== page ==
Bridging the Communication Gap Between Economists and Biological Scientists in the Management of Invasive Species
Edward Evans ()
No 256592, 39th Annual Meeting, July 13-18, 2003, Grenada, West Indies from Caribbean Food Crops Society
Traditionally, the problem of invasive species, along with the decision-making framework established to prevent their introduction and spread, has been the domain of the biological scientific community. However, the scientific community is now calling for input by economics and other social science disciplines. The economic dimension of the problem of invasive species is growing from at least two perspectives. First, there is a greater awareness that economics is central to the causes of biological invasiveness, and that the consequences of pest incursions go far beyond direct damages or control costs. Second, modeling the economic and trade impact of regulations to combat the increased incidence of exotic pests and diseases, is becoming more important. This paper discusses the problem of invasive species from an economic perspective. It focuses on what economics has to do with the problem of biological invasiveness, and how the discipline can contribute to improving the decision-making framework.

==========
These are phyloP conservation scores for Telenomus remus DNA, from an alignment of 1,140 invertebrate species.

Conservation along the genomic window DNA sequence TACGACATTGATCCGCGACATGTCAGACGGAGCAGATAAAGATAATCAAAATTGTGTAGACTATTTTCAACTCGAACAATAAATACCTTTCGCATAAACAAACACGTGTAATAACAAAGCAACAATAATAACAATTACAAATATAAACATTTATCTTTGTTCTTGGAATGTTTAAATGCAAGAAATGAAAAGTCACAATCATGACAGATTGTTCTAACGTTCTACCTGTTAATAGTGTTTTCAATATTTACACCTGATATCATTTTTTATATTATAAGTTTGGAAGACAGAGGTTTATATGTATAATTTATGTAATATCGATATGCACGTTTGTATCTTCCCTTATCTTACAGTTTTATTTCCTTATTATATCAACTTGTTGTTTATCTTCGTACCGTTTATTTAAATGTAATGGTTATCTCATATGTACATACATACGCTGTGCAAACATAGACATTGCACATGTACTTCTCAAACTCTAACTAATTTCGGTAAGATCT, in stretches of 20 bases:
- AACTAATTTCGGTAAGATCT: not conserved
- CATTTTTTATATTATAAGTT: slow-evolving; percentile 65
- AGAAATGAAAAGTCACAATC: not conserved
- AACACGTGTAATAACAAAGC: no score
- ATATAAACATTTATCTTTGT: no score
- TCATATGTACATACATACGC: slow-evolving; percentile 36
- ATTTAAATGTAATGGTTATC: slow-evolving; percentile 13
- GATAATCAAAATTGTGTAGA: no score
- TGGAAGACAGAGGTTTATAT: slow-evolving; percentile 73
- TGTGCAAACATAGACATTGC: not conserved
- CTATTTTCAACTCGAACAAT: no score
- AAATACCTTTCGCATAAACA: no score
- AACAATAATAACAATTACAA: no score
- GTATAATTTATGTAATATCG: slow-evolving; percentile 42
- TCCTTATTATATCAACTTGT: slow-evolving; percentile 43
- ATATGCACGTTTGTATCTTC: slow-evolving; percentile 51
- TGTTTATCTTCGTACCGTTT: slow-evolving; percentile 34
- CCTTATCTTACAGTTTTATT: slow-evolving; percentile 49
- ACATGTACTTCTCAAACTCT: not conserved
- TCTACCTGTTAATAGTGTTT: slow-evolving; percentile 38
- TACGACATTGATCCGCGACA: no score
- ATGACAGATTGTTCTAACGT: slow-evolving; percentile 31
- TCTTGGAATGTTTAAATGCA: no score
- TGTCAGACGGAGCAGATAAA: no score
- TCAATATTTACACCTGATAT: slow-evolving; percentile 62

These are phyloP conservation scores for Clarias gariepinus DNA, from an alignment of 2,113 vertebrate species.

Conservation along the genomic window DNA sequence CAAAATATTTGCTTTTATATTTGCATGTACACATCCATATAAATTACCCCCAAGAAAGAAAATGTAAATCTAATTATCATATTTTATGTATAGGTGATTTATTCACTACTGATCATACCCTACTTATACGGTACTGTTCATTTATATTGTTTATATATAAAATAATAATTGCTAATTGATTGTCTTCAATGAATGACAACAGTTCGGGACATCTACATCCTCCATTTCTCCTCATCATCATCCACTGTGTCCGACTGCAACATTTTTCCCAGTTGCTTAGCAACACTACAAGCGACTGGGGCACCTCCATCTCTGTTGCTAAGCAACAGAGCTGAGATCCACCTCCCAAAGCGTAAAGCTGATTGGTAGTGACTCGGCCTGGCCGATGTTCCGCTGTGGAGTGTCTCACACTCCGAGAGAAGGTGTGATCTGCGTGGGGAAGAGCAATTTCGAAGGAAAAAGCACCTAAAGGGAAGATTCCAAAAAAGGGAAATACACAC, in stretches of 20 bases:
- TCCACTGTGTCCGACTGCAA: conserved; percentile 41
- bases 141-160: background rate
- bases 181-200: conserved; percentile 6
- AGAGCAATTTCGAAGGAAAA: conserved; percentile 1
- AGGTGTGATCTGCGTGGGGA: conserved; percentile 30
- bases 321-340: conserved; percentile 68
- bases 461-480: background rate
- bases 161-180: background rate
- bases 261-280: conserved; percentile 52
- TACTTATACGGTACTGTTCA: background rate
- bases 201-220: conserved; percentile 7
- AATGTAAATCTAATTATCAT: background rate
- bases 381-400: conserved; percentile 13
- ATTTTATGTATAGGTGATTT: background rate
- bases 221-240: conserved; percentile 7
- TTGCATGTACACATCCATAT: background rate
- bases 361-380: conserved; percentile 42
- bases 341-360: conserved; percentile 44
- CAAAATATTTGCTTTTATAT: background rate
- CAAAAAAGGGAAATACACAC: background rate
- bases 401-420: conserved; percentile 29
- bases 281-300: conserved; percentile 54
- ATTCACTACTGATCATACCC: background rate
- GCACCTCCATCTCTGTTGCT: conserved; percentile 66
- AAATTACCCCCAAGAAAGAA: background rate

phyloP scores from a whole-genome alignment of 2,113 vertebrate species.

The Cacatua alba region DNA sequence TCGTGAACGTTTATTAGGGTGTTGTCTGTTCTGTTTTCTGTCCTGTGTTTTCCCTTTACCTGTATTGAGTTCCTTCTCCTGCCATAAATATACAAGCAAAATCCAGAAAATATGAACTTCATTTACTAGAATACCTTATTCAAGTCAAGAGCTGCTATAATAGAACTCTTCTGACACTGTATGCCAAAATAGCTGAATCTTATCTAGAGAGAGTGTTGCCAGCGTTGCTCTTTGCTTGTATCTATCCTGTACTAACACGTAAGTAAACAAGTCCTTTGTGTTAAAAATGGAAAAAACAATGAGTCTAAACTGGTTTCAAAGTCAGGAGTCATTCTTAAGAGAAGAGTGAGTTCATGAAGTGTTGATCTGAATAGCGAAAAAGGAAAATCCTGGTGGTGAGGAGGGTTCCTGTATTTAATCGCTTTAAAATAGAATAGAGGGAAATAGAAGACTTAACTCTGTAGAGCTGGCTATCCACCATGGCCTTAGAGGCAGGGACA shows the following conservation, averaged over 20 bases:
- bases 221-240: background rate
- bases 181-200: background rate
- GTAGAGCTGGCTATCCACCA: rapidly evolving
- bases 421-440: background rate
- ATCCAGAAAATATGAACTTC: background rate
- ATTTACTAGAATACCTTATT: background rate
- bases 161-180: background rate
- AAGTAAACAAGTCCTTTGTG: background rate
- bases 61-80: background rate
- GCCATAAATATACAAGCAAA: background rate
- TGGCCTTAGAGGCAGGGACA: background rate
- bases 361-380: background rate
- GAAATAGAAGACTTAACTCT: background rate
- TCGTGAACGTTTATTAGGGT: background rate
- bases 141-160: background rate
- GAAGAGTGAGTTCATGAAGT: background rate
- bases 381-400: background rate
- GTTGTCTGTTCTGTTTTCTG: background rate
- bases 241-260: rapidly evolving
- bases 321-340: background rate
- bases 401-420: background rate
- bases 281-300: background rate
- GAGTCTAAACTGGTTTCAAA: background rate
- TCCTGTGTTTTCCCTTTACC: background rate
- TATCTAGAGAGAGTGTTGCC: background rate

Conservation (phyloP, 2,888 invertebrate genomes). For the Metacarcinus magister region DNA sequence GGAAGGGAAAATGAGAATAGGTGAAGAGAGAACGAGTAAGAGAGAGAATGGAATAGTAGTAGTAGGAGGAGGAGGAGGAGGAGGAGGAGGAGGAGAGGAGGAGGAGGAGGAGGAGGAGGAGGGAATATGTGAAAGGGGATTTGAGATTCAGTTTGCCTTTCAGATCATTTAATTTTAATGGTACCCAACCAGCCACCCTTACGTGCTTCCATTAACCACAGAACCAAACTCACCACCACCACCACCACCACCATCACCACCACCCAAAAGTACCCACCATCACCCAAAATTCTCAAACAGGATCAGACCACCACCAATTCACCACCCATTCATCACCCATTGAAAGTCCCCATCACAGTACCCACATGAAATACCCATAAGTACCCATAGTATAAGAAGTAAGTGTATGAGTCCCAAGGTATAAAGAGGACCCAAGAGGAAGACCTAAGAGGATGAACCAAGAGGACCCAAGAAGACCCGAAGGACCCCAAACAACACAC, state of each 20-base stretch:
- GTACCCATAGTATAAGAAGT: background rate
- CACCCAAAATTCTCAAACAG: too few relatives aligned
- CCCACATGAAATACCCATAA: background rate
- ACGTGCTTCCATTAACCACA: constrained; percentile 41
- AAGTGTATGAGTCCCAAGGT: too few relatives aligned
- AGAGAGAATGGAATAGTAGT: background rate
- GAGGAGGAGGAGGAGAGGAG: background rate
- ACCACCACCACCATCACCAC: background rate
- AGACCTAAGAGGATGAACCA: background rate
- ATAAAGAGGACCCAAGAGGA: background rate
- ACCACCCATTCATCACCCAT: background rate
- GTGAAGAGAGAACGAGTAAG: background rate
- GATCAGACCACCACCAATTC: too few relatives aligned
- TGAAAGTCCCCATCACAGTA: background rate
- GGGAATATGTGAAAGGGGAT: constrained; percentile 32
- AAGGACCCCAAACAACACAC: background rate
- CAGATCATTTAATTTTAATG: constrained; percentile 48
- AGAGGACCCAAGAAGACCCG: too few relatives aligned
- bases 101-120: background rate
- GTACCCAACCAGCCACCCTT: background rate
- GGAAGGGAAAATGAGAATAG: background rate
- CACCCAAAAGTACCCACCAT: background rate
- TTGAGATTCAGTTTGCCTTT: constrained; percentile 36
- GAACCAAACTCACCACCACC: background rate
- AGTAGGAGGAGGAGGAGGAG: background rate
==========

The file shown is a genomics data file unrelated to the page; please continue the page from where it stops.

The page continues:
Keywords: Agribusiness; Crop Production/Industries (search for similar items in EconPapers)
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Persistent link: https://EconPapers.repec.org/RePEc:ags:cfcs03:256592
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